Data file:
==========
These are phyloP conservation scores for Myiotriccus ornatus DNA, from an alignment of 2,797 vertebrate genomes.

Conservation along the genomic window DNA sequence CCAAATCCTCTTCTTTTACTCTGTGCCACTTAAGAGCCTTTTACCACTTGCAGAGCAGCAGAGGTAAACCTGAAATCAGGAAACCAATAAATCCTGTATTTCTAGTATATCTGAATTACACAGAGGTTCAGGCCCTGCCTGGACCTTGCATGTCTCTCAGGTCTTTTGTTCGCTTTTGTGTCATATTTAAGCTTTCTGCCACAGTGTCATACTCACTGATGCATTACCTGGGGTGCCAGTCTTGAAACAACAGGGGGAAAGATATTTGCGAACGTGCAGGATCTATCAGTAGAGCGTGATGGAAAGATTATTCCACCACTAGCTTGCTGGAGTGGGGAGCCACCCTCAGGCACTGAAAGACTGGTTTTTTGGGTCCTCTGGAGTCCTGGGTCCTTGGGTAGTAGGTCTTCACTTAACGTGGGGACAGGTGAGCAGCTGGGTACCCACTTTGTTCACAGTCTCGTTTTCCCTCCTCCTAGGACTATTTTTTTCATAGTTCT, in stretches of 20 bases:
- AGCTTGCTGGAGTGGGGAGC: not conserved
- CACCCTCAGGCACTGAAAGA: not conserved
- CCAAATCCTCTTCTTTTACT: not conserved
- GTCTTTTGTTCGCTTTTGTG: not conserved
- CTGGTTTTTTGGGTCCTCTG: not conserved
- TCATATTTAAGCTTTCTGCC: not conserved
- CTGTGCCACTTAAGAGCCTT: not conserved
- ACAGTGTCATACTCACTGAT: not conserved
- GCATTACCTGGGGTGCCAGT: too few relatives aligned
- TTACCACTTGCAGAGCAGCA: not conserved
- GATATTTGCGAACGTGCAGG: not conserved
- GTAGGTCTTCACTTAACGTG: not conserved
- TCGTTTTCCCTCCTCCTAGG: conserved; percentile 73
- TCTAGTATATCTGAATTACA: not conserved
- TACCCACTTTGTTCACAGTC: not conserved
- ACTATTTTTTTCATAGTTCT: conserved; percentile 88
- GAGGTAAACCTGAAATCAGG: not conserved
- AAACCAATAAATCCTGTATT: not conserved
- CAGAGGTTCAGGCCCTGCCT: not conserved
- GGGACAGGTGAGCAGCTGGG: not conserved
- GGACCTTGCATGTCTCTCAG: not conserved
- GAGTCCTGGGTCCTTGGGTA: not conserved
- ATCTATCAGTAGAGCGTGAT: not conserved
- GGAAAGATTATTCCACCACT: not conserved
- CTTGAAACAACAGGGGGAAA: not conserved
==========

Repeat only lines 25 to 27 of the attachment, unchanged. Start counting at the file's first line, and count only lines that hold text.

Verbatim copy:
- ATCTATCAGTAGAGCGTGAT: not conserved
- GGAAAGATTATTCCACCACT: not conserved
- CTTGAAACAACAGGGGGAAA: not conserved